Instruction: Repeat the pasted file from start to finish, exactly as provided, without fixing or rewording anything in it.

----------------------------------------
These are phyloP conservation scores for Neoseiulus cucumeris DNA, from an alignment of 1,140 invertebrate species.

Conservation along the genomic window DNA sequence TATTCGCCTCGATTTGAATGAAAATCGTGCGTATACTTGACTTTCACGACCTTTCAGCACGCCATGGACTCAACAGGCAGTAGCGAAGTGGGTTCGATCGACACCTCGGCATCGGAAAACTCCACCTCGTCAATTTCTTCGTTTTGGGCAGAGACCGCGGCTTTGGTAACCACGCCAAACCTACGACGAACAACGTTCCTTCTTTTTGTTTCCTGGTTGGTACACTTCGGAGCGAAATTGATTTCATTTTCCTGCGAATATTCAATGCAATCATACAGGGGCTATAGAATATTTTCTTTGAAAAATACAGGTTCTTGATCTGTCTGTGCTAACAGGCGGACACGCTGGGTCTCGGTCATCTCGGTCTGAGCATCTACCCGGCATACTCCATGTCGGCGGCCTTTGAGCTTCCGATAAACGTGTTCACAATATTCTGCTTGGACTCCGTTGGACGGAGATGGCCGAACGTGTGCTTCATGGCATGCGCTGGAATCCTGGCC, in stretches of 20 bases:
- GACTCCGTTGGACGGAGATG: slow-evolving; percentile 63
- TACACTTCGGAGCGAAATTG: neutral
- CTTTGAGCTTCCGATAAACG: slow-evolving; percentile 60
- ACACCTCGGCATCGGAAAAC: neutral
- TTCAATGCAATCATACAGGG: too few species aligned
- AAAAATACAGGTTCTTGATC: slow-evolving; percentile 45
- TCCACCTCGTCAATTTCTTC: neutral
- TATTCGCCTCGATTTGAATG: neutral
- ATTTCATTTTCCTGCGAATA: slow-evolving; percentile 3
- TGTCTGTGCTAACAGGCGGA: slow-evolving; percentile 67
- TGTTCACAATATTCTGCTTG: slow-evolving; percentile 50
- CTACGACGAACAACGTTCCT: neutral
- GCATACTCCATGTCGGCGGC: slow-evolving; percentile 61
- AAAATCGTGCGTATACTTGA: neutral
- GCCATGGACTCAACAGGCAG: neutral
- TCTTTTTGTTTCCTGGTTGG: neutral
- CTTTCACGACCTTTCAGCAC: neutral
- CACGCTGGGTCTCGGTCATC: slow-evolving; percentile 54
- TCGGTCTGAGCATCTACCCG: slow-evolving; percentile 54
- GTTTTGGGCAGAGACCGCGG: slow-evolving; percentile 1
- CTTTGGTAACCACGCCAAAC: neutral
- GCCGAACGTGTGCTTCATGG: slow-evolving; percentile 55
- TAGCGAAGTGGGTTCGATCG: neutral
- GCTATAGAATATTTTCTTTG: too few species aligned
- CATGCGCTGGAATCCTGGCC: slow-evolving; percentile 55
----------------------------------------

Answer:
These are phyloP conservation scores for Neoseiulus cucumeris DNA, from an alignment of 1,140 invertebrate species.

Conservation along the genomic window DNA sequence TATTCGCCTCGATTTGAATGAAAATCGTGCGTATACTTGACTTTCACGACCTTTCAGCACGCCATGGACTCAACAGGCAGTAGCGAAGTGGGTTCGATCGACACCTCGGCATCGGAAAACTCCACCTCGTCAATTTCTTCGTTTTGGGCAGAGACCGCGGCTTTGGTAACCACGCCAAACCTACGACGAACAACGTTCCTTCTTTTTGTTTCCTGGTTGGTACACTTCGGAGCGAAATTGATTTCATTTTCCTGCGAATATTCAATGCAATCATACAGGGGCTATAGAATATTTTCTTTGAAAAATACAGGTTCTTGATCTGTCTGTGCTAACAGGCGGACACGCTGGGTCTCGGTCATCTCGGTCTGAGCATCTACCCGGCATACTCCATGTCGGCGGCCTTTGAGCTTCCGATAAACGTGTTCACAATATTCTGCTTGGACTCCGTTGGACGGAGATGGCCGAACGTGTGCTTCATGGCATGCGCTGGAATCCTGGCC, in stretches of 20 bases:
- GACTCCGTTGGACGGAGATG: slow-evolving; percentile 63
- TACACTTCGGAGCGAAATTG: neutral
- CTTTGAGCTTCCGATAAACG: slow-evolving; percentile 60
- ACACCTCGGCATCGGAAAAC: neutral
- TTCAATGCAATCATACAGGG: too few species aligned
- AAAAATACAGGTTCTTGATC: slow-evolving; percentile 45
- TCCACCTCGTCAATTTCTTC: neutral
- TATTCGCCTCGATTTGAATG: neutral
- ATTTCATTTTCCTGCGAATA: slow-evolving; percentile 3
- TGTCTGTGCTAACAGGCGGA: slow-evolving; percentile 67
- TGTTCACAATATTCTGCTTG: slow-evolving; percentile 50
- CTACGACGAACAACGTTCCT: neutral
- GCATACTCCATGTCGGCGGC: slow-evolving; percentile 61
- AAAATCGTGCGTATACTTGA: neutral
- GCCATGGACTCAACAGGCAG: neutral
- TCTTTTTGTTTCCTGGTTGG: neutral
- CTTTCACGACCTTTCAGCAC: neutral
- CACGCTGGGTCTCGGTCATC: slow-evolving; percentile 54
- TCGGTCTGAGCATCTACCCG: slow-evolving; percentile 54
- GTTTTGGGCAGAGACCGCGG: slow-evolving; percentile 1
- CTTTGGTAACCACGCCAAAC: neutral
- GCCGAACGTGTGCTTCATGG: slow-evolving; percentile 55
- TAGCGAAGTGGGTTCGATCG: neutral
- GCTATAGAATATTTTCTTTG: too few species aligned
- CATGCGCTGGAATCCTGGCC: slow-evolving; percentile 55